According to a report in the Canadian Medical Association Journal, obesity has tripled among Canadian adults in one short generation, reminding us once again of the seriousness of the obesity epidemic.
The World Health Organization warned in 2000 that this would lead to increased chronic diseases including diabetes, arthritis, heart disease, and cancers â€“ threatening the health of individuals, our communities, and the health care system.
But before we point fingers at individuals, let us also remember it is the world around us and not individual willpower that has changed in that generation. We will never reduce the rates of obesity by admonishing everybody to eat healthier or exercise more without also changing the environments that shape behaviour.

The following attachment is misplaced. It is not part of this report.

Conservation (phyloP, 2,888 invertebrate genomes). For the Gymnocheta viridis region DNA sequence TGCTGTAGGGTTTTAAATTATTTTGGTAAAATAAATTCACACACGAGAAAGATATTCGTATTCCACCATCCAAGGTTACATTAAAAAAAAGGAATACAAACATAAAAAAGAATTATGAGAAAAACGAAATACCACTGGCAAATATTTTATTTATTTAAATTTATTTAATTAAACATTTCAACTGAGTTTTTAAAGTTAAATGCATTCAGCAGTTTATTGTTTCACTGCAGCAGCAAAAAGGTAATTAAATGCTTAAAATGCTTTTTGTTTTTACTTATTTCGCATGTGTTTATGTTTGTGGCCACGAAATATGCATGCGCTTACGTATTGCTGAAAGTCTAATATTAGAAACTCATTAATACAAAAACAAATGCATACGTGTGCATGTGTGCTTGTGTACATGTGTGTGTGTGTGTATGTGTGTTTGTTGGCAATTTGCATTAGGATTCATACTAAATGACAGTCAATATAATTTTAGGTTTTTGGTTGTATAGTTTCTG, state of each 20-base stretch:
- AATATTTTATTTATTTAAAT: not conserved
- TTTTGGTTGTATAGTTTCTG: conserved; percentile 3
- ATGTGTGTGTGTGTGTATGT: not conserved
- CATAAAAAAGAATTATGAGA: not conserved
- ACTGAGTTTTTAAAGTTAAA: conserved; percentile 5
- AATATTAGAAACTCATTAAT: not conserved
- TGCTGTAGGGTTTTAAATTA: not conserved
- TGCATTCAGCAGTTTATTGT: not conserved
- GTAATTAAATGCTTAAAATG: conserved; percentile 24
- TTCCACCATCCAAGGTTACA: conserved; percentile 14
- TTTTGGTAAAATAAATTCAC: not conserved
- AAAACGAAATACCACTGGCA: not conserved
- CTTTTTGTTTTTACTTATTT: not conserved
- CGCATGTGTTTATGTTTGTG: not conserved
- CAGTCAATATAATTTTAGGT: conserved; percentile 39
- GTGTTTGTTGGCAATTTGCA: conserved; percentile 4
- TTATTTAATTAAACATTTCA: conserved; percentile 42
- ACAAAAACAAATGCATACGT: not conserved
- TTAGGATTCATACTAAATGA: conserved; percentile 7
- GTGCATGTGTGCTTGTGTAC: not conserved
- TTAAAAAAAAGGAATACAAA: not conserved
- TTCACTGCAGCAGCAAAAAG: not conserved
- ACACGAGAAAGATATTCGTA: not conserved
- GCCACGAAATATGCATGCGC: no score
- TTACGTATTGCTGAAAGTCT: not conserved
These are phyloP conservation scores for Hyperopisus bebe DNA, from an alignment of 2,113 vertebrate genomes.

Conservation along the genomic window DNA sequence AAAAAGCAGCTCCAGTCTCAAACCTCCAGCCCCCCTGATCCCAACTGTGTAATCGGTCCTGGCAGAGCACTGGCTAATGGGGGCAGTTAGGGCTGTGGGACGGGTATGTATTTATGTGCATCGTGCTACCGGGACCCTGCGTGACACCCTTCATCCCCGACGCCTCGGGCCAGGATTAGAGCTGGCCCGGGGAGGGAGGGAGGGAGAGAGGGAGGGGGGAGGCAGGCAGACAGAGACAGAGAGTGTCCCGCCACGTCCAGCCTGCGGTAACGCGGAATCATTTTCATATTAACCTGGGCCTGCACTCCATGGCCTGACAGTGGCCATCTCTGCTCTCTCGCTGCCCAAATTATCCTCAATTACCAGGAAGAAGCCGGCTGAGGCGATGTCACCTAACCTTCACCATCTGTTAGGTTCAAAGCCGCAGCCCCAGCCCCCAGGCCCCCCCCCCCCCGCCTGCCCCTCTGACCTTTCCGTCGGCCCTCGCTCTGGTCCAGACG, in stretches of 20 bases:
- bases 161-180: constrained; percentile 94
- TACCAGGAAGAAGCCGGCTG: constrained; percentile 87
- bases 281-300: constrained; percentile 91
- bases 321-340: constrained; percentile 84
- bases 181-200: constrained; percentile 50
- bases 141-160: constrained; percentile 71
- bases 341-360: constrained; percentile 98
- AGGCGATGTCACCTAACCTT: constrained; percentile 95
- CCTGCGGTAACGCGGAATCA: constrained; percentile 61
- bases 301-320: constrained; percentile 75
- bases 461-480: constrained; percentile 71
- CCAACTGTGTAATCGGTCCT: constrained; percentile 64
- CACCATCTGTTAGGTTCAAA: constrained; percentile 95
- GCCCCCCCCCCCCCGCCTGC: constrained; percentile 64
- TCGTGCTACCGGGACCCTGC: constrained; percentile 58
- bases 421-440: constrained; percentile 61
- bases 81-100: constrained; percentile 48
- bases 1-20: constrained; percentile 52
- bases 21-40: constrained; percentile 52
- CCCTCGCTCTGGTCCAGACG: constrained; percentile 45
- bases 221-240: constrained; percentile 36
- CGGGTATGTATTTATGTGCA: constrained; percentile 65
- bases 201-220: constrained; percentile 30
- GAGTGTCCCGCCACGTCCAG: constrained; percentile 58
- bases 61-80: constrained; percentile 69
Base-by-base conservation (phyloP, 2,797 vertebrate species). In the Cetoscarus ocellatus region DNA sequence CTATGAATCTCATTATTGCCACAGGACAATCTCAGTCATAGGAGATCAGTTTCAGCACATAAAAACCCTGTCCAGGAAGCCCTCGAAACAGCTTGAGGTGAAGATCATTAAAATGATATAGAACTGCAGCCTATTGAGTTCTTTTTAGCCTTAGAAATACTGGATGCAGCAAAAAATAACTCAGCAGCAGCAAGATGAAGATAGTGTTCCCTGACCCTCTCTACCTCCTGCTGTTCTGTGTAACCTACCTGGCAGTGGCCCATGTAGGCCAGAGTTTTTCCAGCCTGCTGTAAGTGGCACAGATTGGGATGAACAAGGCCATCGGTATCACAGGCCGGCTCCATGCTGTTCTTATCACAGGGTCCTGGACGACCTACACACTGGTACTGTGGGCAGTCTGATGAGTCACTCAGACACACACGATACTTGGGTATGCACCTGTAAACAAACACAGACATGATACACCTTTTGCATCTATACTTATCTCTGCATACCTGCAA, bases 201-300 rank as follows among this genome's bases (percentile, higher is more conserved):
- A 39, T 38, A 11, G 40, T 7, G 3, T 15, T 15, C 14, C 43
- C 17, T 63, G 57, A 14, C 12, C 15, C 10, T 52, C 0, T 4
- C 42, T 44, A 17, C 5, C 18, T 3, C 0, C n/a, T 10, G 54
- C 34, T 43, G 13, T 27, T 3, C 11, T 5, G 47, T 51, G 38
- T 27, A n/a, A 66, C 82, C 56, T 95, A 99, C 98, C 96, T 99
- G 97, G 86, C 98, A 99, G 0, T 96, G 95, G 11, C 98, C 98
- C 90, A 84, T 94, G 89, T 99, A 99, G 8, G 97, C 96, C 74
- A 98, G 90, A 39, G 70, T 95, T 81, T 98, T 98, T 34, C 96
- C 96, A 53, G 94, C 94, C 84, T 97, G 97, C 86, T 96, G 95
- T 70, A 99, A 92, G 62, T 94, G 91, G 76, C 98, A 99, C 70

We are more active when we live in compact, complete, walkable neighbourhoods with stores and services nearby, commute by transit, and have easy access to parks, walking trails, and bike lanes.
We eat healthier when we are surrounded by healthy, rather than highly processed and fast foods.
Fraser Health is working with other Health Authorities across the country and colleagues in municipal planning and transportation to re-create communities that foster physical activity, healthy eating, and positive social environments.
But to succeed on a large scale, we need not just collaboration, but also serious investment in active transportation, such as biking and walking, and public transit.
The future health of our population depends on it.
Dr. Helena Swinkels and Dr. Lisa Mu